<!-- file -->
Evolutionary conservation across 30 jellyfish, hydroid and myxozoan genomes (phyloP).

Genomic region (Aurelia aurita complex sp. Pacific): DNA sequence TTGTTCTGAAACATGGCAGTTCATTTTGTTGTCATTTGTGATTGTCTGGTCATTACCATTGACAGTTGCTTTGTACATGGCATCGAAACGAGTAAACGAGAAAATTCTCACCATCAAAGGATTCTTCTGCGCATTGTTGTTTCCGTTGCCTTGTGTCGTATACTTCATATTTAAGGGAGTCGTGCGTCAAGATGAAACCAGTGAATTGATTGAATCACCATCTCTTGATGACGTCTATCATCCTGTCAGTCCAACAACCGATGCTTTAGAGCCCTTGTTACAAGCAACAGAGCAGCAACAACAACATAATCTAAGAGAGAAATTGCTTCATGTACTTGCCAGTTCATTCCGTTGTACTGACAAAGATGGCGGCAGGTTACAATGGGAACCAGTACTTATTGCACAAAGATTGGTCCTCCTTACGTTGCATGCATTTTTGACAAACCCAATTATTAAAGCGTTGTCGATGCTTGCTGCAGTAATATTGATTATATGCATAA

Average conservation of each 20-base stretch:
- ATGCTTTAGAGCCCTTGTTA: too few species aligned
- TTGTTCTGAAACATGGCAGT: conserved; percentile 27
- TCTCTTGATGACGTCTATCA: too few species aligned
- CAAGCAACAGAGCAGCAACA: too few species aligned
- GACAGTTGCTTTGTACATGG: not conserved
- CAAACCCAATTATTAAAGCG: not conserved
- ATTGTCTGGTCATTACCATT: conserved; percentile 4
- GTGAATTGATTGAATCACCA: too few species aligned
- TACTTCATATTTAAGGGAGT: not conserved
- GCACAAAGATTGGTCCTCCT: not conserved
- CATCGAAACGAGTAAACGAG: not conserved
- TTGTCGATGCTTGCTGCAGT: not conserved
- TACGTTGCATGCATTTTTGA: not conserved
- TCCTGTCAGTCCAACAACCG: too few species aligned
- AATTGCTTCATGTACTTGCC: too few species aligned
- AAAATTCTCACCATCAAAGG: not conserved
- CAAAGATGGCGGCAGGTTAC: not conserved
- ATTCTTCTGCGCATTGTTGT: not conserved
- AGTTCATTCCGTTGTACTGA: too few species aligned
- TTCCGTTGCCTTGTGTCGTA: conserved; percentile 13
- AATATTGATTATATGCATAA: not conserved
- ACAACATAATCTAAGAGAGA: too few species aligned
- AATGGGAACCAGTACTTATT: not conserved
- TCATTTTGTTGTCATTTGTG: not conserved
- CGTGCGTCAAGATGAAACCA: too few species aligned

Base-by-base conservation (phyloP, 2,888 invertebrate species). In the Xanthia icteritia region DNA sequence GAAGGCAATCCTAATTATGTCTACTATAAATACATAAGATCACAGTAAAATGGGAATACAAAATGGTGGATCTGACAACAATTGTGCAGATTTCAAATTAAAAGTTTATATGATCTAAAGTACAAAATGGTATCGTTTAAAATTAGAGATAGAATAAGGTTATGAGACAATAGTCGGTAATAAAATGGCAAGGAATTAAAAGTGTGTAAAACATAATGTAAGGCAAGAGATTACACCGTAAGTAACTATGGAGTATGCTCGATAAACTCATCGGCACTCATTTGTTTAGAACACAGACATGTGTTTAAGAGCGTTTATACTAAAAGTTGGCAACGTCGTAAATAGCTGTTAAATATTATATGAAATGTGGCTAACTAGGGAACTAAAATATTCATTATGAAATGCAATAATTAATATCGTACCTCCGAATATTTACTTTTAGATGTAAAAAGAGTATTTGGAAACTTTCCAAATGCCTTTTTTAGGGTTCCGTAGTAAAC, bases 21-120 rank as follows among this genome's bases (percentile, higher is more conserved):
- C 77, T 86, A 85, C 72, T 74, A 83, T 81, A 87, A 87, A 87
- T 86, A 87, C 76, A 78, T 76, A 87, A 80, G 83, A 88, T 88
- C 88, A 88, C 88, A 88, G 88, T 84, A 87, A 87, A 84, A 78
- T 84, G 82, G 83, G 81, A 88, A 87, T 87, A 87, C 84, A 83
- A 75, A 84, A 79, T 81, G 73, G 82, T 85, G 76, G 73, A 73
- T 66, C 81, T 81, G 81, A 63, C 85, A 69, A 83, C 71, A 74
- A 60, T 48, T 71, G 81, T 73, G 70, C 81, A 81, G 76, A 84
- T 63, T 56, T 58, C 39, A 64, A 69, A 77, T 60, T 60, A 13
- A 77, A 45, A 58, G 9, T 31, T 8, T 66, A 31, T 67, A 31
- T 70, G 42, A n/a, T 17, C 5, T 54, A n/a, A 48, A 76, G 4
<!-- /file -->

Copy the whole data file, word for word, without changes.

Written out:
Evolutionary conservation across 30 jellyfish, hydroid and myxozoan genomes (phyloP).

Genomic region (Aurelia aurita complex sp. Pacific): DNA sequence TTGTTCTGAAACATGGCAGTTCATTTTGTTGTCATTTGTGATTGTCTGGTCATTACCATTGACAGTTGCTTTGTACATGGCATCGAAACGAGTAAACGAGAAAATTCTCACCATCAAAGGATTCTTCTGCGCATTGTTGTTTCCGTTGCCTTGTGTCGTATACTTCATATTTAAGGGAGTCGTGCGTCAAGATGAAACCAGTGAATTGATTGAATCACCATCTCTTGATGACGTCTATCATCCTGTCAGTCCAACAACCGATGCTTTAGAGCCCTTGTTACAAGCAACAGAGCAGCAACAACAACATAATCTAAGAGAGAAATTGCTTCATGTACTTGCCAGTTCATTCCGTTGTACTGACAAAGATGGCGGCAGGTTACAATGGGAACCAGTACTTATTGCACAAAGATTGGTCCTCCTTACGTTGCATGCATTTTTGACAAACCCAATTATTAAAGCGTTGTCGATGCTTGCTGCAGTAATATTGATTATATGCATAA

Average conservation of each 20-base stretch:
- ATGCTTTAGAGCCCTTGTTA: too few species aligned
- TTGTTCTGAAACATGGCAGT: conserved; percentile 27
- TCTCTTGATGACGTCTATCA: too few species aligned
- CAAGCAACAGAGCAGCAACA: too few species aligned
- GACAGTTGCTTTGTACATGG: not conserved
- CAAACCCAATTATTAAAGCG: not conserved
- ATTGTCTGGTCATTACCATT: conserved; percentile 4
- GTGAATTGATTGAATCACCA: too few species aligned
- TACTTCATATTTAAGGGAGT: not conserved
- GCACAAAGATTGGTCCTCCT: not conserved
- CATCGAAACGAGTAAACGAG: not conserved
- TTGTCGATGCTTGCTGCAGT: not conserved
- TACGTTGCATGCATTTTTGA: not conserved
- TCCTGTCAGTCCAACAACCG: too few species aligned
- AATTGCTTCATGTACTTGCC: too few species aligned
- AAAATTCTCACCATCAAAGG: not conserved
- CAAAGATGGCGGCAGGTTAC: not conserved
- ATTCTTCTGCGCATTGTTGT: not conserved
- AGTTCATTCCGTTGTACTGA: too few species aligned
- TTCCGTTGCCTTGTGTCGTA: conserved; percentile 13
- AATATTGATTATATGCATAA: not conserved
- ACAACATAATCTAAGAGAGA: too few species aligned
- AATGGGAACCAGTACTTATT: not conserved
- TCATTTTGTTGTCATTTGTG: not conserved
- CGTGCGTCAAGATGAAACCA: too few species aligned

Base-by-base conservation (phyloP, 2,888 invertebrate species). In the Xanthia icteritia region DNA sequence GAAGGCAATCCTAATTATGTCTACTATAAATACATAAGATCACAGTAAAATGGGAATACAAAATGGTGGATCTGACAACAATTGTGCAGATTTCAAATTAAAAGTTTATATGATCTAAAGTACAAAATGGTATCGTTTAAAATTAGAGATAGAATAAGGTTATGAGACAATAGTCGGTAATAAAATGGCAAGGAATTAAAAGTGTGTAAAACATAATGTAAGGCAAGAGATTACACCGTAAGTAACTATGGAGTATGCTCGATAAACTCATCGGCACTCATTTGTTTAGAACACAGACATGTGTTTAAGAGCGTTTATACTAAAAGTTGGCAACGTCGTAAATAGCTGTTAAATATTATATGAAATGTGGCTAACTAGGGAACTAAAATATTCATTATGAAATGCAATAATTAATATCGTACCTCCGAATATTTACTTTTAGATGTAAAAAGAGTATTTGGAAACTTTCCAAATGCCTTTTTTAGGGTTCCGTAGTAAAC, bases 21-120 rank as follows among this genome's bases (percentile, higher is more conserved):
- C 77, T 86, A 85, C 72, T 74, A 83, T 81, A 87, A 87, A 87
- T 86, A 87, C 76, A 78, T 76, A 87, A 80, G 83, A 88, T 88
- C 88, A 88, C 88, A 88, G 88, T 84, A 87, A 87, A 84, A 78
- T 84, G 82, G 83, G 81, A 88, A 87, T 87, A 87, C 84, A 83
- A 75, A 84, A 79, T 81, G 73, G 82, T 85, G 76, G 73, A 73
- T 66, C 81, T 81, G 81, A 63, C 85, A 69, A 83, C 71, A 74
- A 60, T 48, T 71, G 81, T 73, G 70, C 81, A 81, G 76, A 84
- T 63, T 56, T 58, C 39, A 64, A 69, A 77, T 60, T 60, A 13
- A 77, A 45, A 58, G 9, T 31, T 8, T 66, A 31, T 67, A 31
- T 70, G 42, A n/a, T 17, C 5, T 54, A n/a, A 48, A 76, G 4